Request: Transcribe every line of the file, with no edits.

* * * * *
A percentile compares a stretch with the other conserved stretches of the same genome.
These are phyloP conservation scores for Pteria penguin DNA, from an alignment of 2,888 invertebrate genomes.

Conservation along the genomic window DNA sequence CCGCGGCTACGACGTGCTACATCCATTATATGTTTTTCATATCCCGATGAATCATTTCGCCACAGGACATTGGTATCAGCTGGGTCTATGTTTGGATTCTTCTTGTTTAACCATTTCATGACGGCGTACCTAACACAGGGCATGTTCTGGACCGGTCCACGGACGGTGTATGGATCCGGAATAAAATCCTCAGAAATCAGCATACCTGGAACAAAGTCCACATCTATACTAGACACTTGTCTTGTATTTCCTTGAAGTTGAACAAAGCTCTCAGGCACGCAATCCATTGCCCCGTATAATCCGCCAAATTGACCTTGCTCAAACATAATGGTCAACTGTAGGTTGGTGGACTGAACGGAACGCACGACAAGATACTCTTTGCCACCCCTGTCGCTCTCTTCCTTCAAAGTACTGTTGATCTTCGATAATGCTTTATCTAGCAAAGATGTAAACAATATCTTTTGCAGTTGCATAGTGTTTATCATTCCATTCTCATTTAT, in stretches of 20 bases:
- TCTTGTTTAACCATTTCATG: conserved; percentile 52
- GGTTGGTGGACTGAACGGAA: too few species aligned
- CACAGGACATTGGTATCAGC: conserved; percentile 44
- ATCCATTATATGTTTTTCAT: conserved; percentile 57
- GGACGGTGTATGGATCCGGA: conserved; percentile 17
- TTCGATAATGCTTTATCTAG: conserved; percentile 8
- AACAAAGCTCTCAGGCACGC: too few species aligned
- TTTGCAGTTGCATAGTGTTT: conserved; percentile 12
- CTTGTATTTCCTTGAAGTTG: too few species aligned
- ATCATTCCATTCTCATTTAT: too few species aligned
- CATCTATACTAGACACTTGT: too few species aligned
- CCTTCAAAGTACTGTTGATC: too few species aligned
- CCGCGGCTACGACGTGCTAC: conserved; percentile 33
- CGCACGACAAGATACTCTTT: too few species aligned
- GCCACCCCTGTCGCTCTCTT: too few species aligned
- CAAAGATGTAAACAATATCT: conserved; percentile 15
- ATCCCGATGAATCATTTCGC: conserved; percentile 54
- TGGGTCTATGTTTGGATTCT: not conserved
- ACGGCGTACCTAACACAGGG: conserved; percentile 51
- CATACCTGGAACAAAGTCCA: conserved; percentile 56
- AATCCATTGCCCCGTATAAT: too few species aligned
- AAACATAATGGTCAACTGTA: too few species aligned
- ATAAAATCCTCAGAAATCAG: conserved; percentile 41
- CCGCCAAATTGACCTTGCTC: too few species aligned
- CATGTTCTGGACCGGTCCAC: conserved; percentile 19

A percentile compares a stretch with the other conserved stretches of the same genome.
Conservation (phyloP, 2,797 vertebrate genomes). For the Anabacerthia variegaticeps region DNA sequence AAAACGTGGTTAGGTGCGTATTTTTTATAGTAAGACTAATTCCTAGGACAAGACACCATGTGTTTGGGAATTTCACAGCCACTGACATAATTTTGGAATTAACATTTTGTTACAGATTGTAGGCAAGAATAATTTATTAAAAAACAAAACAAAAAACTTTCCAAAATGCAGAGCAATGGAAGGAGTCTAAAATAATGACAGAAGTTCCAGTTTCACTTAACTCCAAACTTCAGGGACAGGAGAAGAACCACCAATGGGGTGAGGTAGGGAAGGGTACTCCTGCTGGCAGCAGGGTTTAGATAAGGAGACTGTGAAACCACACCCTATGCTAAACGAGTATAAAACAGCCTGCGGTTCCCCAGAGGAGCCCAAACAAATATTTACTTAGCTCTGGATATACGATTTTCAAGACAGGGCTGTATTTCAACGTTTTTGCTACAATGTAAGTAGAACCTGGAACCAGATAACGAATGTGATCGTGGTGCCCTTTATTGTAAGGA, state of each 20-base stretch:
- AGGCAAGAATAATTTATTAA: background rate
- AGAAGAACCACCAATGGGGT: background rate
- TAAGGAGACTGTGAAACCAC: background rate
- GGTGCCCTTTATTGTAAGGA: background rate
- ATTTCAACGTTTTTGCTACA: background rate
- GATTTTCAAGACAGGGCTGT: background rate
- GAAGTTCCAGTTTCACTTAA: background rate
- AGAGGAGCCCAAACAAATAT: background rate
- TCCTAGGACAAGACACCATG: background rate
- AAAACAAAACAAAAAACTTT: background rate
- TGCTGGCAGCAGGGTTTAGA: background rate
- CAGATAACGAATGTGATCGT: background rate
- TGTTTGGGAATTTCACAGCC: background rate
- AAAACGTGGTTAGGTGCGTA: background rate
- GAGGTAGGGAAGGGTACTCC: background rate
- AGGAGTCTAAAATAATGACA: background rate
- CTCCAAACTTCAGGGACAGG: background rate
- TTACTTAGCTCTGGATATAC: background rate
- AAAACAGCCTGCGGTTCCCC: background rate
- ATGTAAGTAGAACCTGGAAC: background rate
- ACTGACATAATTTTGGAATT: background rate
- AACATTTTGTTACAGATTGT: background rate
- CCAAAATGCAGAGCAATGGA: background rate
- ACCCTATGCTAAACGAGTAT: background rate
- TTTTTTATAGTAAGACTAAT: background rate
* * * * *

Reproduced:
A percentile compares a stretch with the other conserved stretches of the same genome.
These are phyloP conservation scores for Pteria penguin DNA, from an alignment of 2,888 invertebrate genomes.

Conservation along the genomic window DNA sequence CCGCGGCTACGACGTGCTACATCCATTATATGTTTTTCATATCCCGATGAATCATTTCGCCACAGGACATTGGTATCAGCTGGGTCTATGTTTGGATTCTTCTTGTTTAACCATTTCATGACGGCGTACCTAACACAGGGCATGTTCTGGACCGGTCCACGGACGGTGTATGGATCCGGAATAAAATCCTCAGAAATCAGCATACCTGGAACAAAGTCCACATCTATACTAGACACTTGTCTTGTATTTCCTTGAAGTTGAACAAAGCTCTCAGGCACGCAATCCATTGCCCCGTATAATCCGCCAAATTGACCTTGCTCAAACATAATGGTCAACTGTAGGTTGGTGGACTGAACGGAACGCACGACAAGATACTCTTTGCCACCCCTGTCGCTCTCTTCCTTCAAAGTACTGTTGATCTTCGATAATGCTTTATCTAGCAAAGATGTAAACAATATCTTTTGCAGTTGCATAGTGTTTATCATTCCATTCTCATTTAT, in stretches of 20 bases:
- TCTTGTTTAACCATTTCATG: conserved; percentile 52
- GGTTGGTGGACTGAACGGAA: too few species aligned
- CACAGGACATTGGTATCAGC: conserved; percentile 44
- ATCCATTATATGTTTTTCAT: conserved; percentile 57
- GGACGGTGTATGGATCCGGA: conserved; percentile 17
- TTCGATAATGCTTTATCTAG: conserved; percentile 8
- AACAAAGCTCTCAGGCACGC: too few species aligned
- TTTGCAGTTGCATAGTGTTT: conserved; percentile 12
- CTTGTATTTCCTTGAAGTTG: too few species aligned
- ATCATTCCATTCTCATTTAT: too few species aligned
- CATCTATACTAGACACTTGT: too few species aligned
- CCTTCAAAGTACTGTTGATC: too few species aligned
- CCGCGGCTACGACGTGCTAC: conserved; percentile 33
- CGCACGACAAGATACTCTTT: too few species aligned
- GCCACCCCTGTCGCTCTCTT: too few species aligned
- CAAAGATGTAAACAATATCT: conserved; percentile 15
- ATCCCGATGAATCATTTCGC: conserved; percentile 54
- TGGGTCTATGTTTGGATTCT: not conserved
- ACGGCGTACCTAACACAGGG: conserved; percentile 51
- CATACCTGGAACAAAGTCCA: conserved; percentile 56
- AATCCATTGCCCCGTATAAT: too few species aligned
- AAACATAATGGTCAACTGTA: too few species aligned
- ATAAAATCCTCAGAAATCAG: conserved; percentile 41
- CCGCCAAATTGACCTTGCTC: too few species aligned
- CATGTTCTGGACCGGTCCAC: conserved; percentile 19

A percentile compares a stretch with the other conserved stretches of the same genome.
Conservation (phyloP, 2,797 vertebrate genomes). For the Anabacerthia variegaticeps region DNA sequence AAAACGTGGTTAGGTGCGTATTTTTTATAGTAAGACTAATTCCTAGGACAAGACACCATGTGTTTGGGAATTTCACAGCCACTGACATAATTTTGGAATTAACATTTTGTTACAGATTGTAGGCAAGAATAATTTATTAAAAAACAAAACAAAAAACTTTCCAAAATGCAGAGCAATGGAAGGAGTCTAAAATAATGACAGAAGTTCCAGTTTCACTTAACTCCAAACTTCAGGGACAGGAGAAGAACCACCAATGGGGTGAGGTAGGGAAGGGTACTCCTGCTGGCAGCAGGGTTTAGATAAGGAGACTGTGAAACCACACCCTATGCTAAACGAGTATAAAACAGCCTGCGGTTCCCCAGAGGAGCCCAAACAAATATTTACTTAGCTCTGGATATACGATTTTCAAGACAGGGCTGTATTTCAACGTTTTTGCTACAATGTAAGTAGAACCTGGAACCAGATAACGAATGTGATCGTGGTGCCCTTTATTGTAAGGA, state of each 20-base stretch:
- AGGCAAGAATAATTTATTAA: background rate
- AGAAGAACCACCAATGGGGT: background rate
- TAAGGAGACTGTGAAACCAC: background rate
- GGTGCCCTTTATTGTAAGGA: background rate
- ATTTCAACGTTTTTGCTACA: background rate
- GATTTTCAAGACAGGGCTGT: background rate
- GAAGTTCCAGTTTCACTTAA: background rate
- AGAGGAGCCCAAACAAATAT: background rate
- TCCTAGGACAAGACACCATG: background rate
- AAAACAAAACAAAAAACTTT: background rate
- TGCTGGCAGCAGGGTTTAGA: background rate
- CAGATAACGAATGTGATCGT: background rate
- TGTTTGGGAATTTCACAGCC: background rate
- AAAACGTGGTTAGGTGCGTA: background rate
- GAGGTAGGGAAGGGTACTCC: background rate
- AGGAGTCTAAAATAATGACA: background rate
- CTCCAAACTTCAGGGACAGG: background rate
- TTACTTAGCTCTGGATATAC: background rate
- AAAACAGCCTGCGGTTCCCC: background rate
- ATGTAAGTAGAACCTGGAAC: background rate
- ACTGACATAATTTTGGAATT: background rate
- AACATTTTGTTACAGATTGT: background rate
- CCAAAATGCAGAGCAATGGA: background rate
- ACCCTATGCTAAACGAGTAT: background rate
- TTTTTTATAGTAAGACTAAT: background rate